What happens when an antivirus subscription expires?

While each program will treat an expired subscription slightly different, generally speaking, most will still function in some way. You will normally be able to run a scan, but you likely won't be able to deal with any malware or security threats. Features like automated scanning will also be turned off.

Other programs will stop updating the essential virus and malware databases that are used by the program to identify and clean new malware. This means that while you will be secure from known viruses and security flaws up to the date of the last database update, you will not be secure against newly discovered viruses.

Some popular programs like Kaspersky offer an antivirus scanner trial version or a program that comes with a newly purchased computer.With programs like these, they will normally stop functioning once the trial period is over. Yes, they will still open, but you won't be able to scan or perform any tasks.

In short, when your subscription expires, your systems will no longer be secure, or as protected as they should be. Interestingly enough, in mid-November 2014, Microsoft released its Security Intelligence Report 17. This report found that computers and systems with expired malware were only slightly less likely to be infected than systems without any malware scanners installed.

What do I do if my subscription is about to expire?

Before your subscription expires you should take steps to back up all of your systems and data. The reason for this is that should something happen you have a clean backup to revert to. Once this is carried out, then consider renewing your subscription. Most programs allow you to do this directly from the scanner itself, so it is often fairly straightforward.

As a business owner however, you are going to need to keep track of your systems and licenses. What we recommend is creating a spreadsheet with information on the subscription applied to all systems. Take account of when the scanner was installed on each system, how long the subscription period is for, and when it will expire.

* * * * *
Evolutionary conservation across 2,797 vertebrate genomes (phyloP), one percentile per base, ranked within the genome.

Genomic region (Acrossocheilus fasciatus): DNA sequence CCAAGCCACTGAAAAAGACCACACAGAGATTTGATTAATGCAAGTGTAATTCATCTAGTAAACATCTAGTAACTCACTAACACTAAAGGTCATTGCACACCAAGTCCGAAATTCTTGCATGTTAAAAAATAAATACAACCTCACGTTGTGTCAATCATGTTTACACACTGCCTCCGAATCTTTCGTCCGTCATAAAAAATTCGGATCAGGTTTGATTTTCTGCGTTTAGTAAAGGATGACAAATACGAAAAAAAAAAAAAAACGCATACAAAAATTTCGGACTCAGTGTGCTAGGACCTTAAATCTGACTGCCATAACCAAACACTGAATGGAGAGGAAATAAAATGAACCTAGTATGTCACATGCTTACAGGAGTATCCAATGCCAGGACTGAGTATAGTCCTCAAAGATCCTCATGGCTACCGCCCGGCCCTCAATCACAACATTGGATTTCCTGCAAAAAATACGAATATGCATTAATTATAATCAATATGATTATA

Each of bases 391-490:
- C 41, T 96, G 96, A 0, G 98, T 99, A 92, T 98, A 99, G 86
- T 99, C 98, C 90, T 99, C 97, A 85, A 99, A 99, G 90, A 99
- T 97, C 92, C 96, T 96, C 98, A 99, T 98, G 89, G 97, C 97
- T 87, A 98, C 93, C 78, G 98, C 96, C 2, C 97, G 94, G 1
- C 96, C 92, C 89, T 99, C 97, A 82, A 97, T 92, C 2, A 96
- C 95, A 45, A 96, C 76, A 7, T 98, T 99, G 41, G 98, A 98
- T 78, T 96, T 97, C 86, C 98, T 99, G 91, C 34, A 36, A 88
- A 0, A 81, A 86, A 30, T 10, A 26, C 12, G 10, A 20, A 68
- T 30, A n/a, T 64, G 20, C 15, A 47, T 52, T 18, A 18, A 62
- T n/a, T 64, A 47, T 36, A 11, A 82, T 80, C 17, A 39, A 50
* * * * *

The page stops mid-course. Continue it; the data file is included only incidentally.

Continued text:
What if my subscriptions are about to expire, but I don't like my current program?

There may come a time when the scanner you have selected simply isn't living up to your expectations. Maybe it takes too long to scan, uses too many resources, or simply isn't able to protect all of your systems. Regardless of the reason, switching scanners is always an option.

If you are thinking of moving to another scanner, we strongly recommend that before you do anything, you back up your systems. You can then start looking for other systems. We strongly recommend that you contact us, as we can help identify a solution that will work for your business and systems. We can then help ensure that the transition is carried out in a way that will not leave your systems open to attack.

We may have a managed antivirus solution that will work for your business. By using a system like this, we can help protect your systems, keeping them secure and always up to date, all without you having to get involved. All you need to do is get in touch to find our more.

Published with permission from TechAdvisory.org. Source.

Topic Hardware
December 31st, 2014

security_dec24_CWhen looking into the ways companies are hacked, you quickly realize that there are so many different tactics out there that it is mind-boggling. One of the more effective methods used recently is spear phishing, and in early December 2014, a new spear phishing attack was uncovered. This threat, while directed at larger organizations, could be turned against smaller businesses as well, and is therefore worth you knowing about.

What is spear phishing?

Spear phishing is an advanced form of phishing where attackers troll the Internet for relevant information about you and then create a personalized email that is sent to you. This email is usually developed so that it appears to be coming from a friend or trusted partner and contains links to a site or program that can initiate an attack or steal information.

More often than not, these links are to websites where you enter account information, passwords, and even bank account details, or any other personal information which can be used to break into computers and even steal your identity.

What is this latest spear phishing attack?